The photography exhibit “Herman Leonard: Jazz Portraits” is a short walk through the history of some of the greatest names in jazz, and — having grown up in a home filled with music — something in which I delight.
Many of the images will be familiar to anyone who has had even a brief introduction to the history of jazz. But you don’t have to be a jazz enthusiast to enjoy this exhibition, on view through Sunday, October 11, at the Michener Museum in Doylestown, Pennsylvania.
Herman Leonard, who died in 2010, was born in 1923 in Allentown, Pennsylvania. Michener director Lisa Tremper Hanover puts the man and place in perspective: “(It’s) a very industrial blue collar, working class, dedicated population, and Herman Leonard came out of that experience.”
Grew out is more like it. As his biography shows: At age nine Leonard gets interested in photography by watching his brother in the darkroom, discovers that a camera is an “open sesame” to meeting people and overcoming shyness, and ends up being his high school’s official photographer. That’s followed by attending Ohio University, the only one in the nation to offer a photography degree. He received his in 1947 — after enlisting for army service in World War II as a combat anesthetist with the 13th Mountain Medical Battalion in Burma.
Then there was his most influential teacher, portrait photographer Yousuf Karsh. In 1947 and 1948 Leonard assisted Karsh in the darkroom and on photography shoots that included such luminaries as Martha Graham, Harry Truman, and Albert Einstein. “We concentrated on portraiture and controlled lighting. I used that training to create the lighting I needed in nightclubs,” says Leonard in a published interview.
The photographer’s love of jazz brought him to New York City. “I opened my first studio on Sullivan Street in New York’s Greenwich Village in 1948. I worked freelance for magazines and spent my spare time at places like the Royal Roost and Birdland. I did this because I loved the music. I couldn’t wait to be with Lester Young at a club and hear him and photograph him playing his music,” he says.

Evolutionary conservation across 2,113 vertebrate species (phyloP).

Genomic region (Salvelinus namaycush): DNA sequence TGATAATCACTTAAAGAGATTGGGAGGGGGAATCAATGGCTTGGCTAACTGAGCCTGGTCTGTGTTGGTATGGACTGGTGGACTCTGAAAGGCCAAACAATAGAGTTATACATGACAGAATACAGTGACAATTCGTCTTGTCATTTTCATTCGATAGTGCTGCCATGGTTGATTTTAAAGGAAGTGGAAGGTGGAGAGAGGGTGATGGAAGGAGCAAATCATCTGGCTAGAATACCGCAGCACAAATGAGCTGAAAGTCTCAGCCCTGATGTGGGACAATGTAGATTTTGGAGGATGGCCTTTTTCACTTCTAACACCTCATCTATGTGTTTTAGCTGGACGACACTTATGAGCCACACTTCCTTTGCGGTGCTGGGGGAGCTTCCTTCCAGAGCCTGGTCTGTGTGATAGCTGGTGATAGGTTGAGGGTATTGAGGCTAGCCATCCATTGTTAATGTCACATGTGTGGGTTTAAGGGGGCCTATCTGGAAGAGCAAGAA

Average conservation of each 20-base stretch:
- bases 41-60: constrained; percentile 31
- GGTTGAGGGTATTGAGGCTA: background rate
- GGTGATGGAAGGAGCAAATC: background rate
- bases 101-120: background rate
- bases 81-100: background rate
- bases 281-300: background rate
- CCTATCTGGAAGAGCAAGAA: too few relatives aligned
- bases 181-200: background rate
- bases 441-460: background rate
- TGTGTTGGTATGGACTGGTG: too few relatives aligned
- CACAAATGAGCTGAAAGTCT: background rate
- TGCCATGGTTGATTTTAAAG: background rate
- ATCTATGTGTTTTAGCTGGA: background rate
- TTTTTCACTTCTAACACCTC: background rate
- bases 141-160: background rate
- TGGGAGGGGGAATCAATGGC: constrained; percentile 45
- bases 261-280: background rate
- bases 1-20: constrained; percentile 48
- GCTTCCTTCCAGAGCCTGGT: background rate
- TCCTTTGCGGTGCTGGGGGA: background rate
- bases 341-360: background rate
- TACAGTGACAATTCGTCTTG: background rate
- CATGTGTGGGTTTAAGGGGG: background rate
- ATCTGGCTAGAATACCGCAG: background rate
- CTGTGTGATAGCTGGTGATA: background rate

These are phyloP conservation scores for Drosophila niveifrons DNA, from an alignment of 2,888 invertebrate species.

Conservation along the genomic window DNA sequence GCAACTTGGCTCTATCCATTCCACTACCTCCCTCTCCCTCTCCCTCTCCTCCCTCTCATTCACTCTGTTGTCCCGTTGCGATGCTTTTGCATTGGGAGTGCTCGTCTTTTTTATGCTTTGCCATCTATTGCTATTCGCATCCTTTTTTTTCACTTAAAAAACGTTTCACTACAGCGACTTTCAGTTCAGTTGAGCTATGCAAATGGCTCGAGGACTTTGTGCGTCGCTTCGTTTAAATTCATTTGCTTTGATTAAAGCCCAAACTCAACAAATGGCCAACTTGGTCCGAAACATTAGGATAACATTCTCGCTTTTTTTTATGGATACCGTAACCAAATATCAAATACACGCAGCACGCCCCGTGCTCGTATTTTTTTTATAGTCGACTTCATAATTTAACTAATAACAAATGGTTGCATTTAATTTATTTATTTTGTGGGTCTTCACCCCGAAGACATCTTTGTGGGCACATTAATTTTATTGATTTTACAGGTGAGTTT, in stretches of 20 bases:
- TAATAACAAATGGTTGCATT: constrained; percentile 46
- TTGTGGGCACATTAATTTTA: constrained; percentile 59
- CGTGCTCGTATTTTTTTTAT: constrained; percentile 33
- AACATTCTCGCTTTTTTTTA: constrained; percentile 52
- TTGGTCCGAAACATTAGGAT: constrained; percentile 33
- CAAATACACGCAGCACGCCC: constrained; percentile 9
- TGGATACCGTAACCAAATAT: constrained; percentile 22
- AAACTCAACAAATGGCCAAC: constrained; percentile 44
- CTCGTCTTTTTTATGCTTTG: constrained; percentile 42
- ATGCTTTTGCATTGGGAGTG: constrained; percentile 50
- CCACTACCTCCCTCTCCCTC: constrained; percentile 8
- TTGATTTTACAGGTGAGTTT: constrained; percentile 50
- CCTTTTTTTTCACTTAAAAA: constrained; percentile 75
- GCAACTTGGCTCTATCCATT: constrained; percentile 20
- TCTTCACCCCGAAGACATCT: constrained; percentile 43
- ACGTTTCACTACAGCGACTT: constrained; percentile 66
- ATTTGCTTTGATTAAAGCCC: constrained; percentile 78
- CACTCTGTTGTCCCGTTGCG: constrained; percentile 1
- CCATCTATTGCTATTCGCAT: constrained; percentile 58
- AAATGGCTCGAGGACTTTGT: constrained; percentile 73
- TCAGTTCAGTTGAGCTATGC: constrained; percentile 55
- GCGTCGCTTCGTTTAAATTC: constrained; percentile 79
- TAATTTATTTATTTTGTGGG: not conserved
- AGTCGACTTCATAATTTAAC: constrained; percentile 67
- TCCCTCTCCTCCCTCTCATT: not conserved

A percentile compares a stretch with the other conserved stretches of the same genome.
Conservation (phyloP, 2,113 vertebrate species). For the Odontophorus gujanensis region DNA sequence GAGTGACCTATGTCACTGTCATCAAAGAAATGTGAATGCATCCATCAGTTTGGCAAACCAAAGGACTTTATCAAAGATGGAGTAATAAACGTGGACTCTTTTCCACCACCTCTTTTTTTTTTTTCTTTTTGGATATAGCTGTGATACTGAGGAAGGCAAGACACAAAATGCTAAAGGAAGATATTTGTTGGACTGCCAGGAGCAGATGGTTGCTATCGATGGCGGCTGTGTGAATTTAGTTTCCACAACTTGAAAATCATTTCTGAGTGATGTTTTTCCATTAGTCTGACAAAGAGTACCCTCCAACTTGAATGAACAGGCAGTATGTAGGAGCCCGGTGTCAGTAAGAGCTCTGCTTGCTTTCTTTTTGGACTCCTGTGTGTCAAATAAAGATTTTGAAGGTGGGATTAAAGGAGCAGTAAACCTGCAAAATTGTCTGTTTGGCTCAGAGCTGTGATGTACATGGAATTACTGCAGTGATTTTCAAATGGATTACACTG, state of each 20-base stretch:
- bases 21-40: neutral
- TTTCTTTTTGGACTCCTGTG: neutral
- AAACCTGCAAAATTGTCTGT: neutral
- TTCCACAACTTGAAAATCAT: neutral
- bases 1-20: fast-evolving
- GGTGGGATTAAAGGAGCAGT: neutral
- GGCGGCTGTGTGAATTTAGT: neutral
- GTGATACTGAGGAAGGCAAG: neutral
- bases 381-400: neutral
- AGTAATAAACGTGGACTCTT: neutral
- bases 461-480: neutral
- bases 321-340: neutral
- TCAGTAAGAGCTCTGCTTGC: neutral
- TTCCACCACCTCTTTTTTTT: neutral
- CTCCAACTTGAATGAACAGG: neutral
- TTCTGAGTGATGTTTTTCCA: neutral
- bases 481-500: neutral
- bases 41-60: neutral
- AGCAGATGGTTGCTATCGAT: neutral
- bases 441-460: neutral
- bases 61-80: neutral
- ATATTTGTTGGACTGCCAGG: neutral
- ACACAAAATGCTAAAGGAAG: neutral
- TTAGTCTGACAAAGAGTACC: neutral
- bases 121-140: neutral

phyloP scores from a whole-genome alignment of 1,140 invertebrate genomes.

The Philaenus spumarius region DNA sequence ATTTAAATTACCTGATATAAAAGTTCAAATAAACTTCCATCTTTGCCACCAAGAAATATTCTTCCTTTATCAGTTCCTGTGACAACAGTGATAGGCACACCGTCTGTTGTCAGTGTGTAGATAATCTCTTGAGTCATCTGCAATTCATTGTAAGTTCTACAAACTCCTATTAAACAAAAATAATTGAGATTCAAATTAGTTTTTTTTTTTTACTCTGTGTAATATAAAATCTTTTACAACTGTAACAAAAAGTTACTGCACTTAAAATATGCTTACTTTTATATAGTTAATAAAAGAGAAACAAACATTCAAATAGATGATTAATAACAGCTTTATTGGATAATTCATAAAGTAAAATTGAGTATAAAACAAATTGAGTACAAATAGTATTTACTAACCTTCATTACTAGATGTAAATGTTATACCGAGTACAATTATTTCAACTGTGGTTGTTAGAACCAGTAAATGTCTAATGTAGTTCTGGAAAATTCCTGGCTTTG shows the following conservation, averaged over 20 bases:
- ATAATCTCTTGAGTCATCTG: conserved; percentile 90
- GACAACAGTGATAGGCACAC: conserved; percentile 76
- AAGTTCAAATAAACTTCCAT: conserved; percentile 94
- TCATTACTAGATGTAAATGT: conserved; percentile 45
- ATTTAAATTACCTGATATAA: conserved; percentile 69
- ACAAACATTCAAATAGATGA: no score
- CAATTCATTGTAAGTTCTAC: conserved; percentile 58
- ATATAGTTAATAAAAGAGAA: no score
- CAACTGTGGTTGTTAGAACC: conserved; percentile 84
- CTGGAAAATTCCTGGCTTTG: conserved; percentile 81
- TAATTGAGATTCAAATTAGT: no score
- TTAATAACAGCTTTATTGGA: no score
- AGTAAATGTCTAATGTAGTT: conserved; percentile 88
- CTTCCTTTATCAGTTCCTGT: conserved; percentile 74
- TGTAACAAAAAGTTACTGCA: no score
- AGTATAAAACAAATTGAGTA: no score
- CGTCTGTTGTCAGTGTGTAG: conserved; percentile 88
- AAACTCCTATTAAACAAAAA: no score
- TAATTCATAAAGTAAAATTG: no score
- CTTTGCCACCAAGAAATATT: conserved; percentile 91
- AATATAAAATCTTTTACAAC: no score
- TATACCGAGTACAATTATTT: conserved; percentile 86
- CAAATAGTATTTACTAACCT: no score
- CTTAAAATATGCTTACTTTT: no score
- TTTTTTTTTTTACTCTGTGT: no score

Leonard’s camera provided a free ticket to many of the jazz venues in New York City. He offered to shoot publicity stills of the jazz artists for admission. This eventually led to shoots at the Royal Roost and Birdland, where he photographed and developed friendships with some of the great names in jazz history, including Miles Davis, Charlie Parker, Dizzy Gillespie, Lena Horne, Billie Holiday, Duke Ellington, and many more. Many of his photos eventually ended up on the covers of jazz albums while working for producer Norman Granz, as well as in Downbeat and Metronome magazines.
Hanover believes that Herman’s personality and “desire to honor and appreciate and capture these musicians (and) their own personalities” gave him the ability to blend into an audience or backstage and not intrude upon the performance.” Herman says something similar in an interview: “I saw photographing jazz artists as a visual diary of what I was hearing. I wanted to preserve the mood and atmosphere as much as possible. My goal was to capture these artists at the height of their finest creative moments. I always tried to preserve the pure atmosphere of the club as much as possible.”
In 1956 — after a trip abroad as a personal photographer for Marlon Brando — Leonard headed for Paris to photograph the prolific jazz scene that involved many American jazz artists who were living there as expatriates. He also photographed French recording artists Charles Aznavour, Jacques Brel, Eddy Mitchell, and Johnny Hallyday; opened a studio; and became the European photographer for Playboy Magazine.
Although Leonard’s work in the 1960s and ’70s focused primarily on fashion and advertising, the small Michener exhibition — 15 black-and-white portraits in an intimate gallery — is culled from his jazz works, including concert and rehearsal shots of many jazz greats from the 1940s through the ’60s and providing an up-close-and-personal experience for viewers.